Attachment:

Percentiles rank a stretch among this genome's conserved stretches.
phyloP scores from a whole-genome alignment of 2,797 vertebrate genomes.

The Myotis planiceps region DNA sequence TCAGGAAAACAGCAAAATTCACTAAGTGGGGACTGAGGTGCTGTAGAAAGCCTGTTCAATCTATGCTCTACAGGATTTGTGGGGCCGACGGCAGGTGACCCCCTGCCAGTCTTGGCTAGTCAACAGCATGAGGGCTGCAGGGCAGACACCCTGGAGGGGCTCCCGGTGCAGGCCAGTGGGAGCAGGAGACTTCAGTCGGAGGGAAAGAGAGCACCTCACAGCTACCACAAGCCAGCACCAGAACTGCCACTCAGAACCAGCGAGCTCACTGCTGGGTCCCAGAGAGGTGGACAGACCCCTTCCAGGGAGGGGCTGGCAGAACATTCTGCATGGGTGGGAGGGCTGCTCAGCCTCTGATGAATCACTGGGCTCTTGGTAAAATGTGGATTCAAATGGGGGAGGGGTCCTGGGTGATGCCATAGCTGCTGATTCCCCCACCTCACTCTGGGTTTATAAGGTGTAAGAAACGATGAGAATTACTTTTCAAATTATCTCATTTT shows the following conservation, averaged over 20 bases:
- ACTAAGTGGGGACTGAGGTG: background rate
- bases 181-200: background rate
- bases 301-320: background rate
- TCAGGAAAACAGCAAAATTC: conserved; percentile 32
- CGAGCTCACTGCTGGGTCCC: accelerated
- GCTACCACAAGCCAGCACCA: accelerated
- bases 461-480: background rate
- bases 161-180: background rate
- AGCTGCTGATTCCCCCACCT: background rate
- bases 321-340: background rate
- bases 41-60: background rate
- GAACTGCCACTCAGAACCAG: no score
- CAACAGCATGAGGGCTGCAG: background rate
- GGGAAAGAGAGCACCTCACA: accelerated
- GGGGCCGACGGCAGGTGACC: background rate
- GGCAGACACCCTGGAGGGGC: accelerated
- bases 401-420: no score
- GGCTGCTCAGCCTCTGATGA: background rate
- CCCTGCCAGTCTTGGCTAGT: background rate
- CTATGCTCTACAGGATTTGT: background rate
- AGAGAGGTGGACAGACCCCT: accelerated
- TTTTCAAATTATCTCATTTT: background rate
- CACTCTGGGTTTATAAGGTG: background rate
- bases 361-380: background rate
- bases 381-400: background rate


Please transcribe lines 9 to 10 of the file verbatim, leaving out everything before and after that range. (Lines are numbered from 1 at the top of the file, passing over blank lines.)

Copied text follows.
- GCTACCACAAGCCAGCACCA: accelerated
- bases 461-480: background rate